A sucky week to be a woman in science: Part I

Usually I don’t find it too sucky to be a Woman in Science™. This is the first in a series of 3 posts on why this week, it was a bit sucky.

The Royal Australian Chemical Institute published in the June edition of their monthly magazine, Chemistry in Australia, a very poor and unfunny joke.  As I am wont to do, I tweeted about it.

I was sufficiently peeved by this Grade A sexist bullshittery that I also wrote a letter to the editor. I received a prompt response and the online version of the article has had the offending sentence removed. I’m waiting with keen interest to receive a follow-up from the editor and to see what the official response from the RACI will be.

Since joining as an undergrad I’ve had a love/hate relationship with my professional society. At the grassroots level, I’ve found RACI run and sponsored events to be excellent learning and networking opportunities, and fulfilled many of my expectations of what being part of a learned society should be. I’ve made many connections and drunk many beers and had a generally grand time at most of them.

But after 12 years of membership, I’m seriously considering not renewing this year. This issue could be the straw that breaks the camel’s back. While I’ve had many positive experiences with individual members, the organisation as a whole has never felt entirely welcoming to me. It’s always felt male and I’m a woman. It’s always felt old and I’m young(ish). It’s always felt ivory tower and I’m outside academia. And I no longer feel like I want to try be a part of it.

I’m struggling to think of any benefits in continuing to be a member of this organisation. The aspects of the RACI that I find valuable, the events and conferences, will continue to be accessible and affordable even if I cease my membership. But the aspects of the RACI that I find deplorable and disappointing show no signs of changing and I’m no longer convinced that I want to support it with my membership dollars.

5 Comments on “A sucky week to be a woman in science: Part I”

  1. martin says:

    I’ve been a member of the RACI for over 30 years. I keep paying the fees but I’m also now wondering if it’s worth it. I’ve not taken advantage of cheaper conference registration rights for many years. Indeed sadly I haven’t been to a national convention for 16 years. My local one-day symposium is one that until recently always attended so I received reduced rates we are. Or rather my employer received a reduced rate for sending me there. But now due to ill health I’ve not been able to even do that. All I currently get out of it is the monthly magazine and a certain sense of belonging to a community. But comments like this in the magazine seriously make me doubt that this community is still one I want to be in.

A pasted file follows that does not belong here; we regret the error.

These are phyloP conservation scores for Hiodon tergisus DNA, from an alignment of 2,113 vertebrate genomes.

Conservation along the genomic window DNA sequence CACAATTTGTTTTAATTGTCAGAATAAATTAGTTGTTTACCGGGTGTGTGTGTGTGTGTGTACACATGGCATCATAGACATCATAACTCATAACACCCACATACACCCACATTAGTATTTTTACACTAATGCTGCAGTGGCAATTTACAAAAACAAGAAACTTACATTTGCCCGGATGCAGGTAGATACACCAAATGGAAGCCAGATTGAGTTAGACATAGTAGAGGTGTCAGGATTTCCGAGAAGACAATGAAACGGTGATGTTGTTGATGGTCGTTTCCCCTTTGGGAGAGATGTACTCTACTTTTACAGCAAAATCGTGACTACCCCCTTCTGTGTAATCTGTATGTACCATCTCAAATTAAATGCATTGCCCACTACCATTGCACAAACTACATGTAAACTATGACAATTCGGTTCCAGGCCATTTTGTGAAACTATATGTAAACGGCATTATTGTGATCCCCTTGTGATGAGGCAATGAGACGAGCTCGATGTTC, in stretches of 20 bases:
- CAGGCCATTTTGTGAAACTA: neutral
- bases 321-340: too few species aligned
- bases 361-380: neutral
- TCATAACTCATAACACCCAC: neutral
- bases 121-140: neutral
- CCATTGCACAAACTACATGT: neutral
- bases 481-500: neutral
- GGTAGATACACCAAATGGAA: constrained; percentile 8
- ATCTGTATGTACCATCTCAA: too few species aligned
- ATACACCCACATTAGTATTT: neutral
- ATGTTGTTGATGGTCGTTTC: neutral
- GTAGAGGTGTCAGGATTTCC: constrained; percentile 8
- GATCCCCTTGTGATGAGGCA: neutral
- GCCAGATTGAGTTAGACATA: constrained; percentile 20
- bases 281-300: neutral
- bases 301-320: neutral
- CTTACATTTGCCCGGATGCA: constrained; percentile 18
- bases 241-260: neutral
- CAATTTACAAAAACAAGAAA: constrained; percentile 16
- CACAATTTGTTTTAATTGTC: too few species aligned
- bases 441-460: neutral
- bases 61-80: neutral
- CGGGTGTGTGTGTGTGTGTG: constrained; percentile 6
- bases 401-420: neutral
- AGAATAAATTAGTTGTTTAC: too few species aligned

2. drbh says:

    I hear you and whole-heartedly agree with your post.

    I have also seen this blog comment on an amazingly professional plenary talk delivered by a male scientist at an RACI conference, and merely reduce it to his biceps.

    Sexism goes both ways. There’s never an excuse. Let’s continue to educate people to make a change.

    • Renee says:

      Thanks for your comment.There are two key differences here.
      1. This is my blog, and I am representing me. I do not speak for any group or organisation.
      Chemistry in Australia on the other hand is a publication of the national professional society representing chemists in this country, and has a responsibility to maintain high standards of professionalism.

      2. Nobody judges or takes Phil Baran less seriously because of his biceps. But a woman’s competency is judged based on her appearance every day. Objectification of men is not perpetuating the idea of only being worthy based on appearance.

      • drbh says:

        As I said, I agree with your original post. No argument.

        However, I can’t agree with your second point, and I think your comments highlight the need for educating both sexes. We shouldn’t condone any person being objectified, regardless of sex, particularly when they present themselves in a professional forum.

        I guess we’ll wait to see how CiA (officially) responds.

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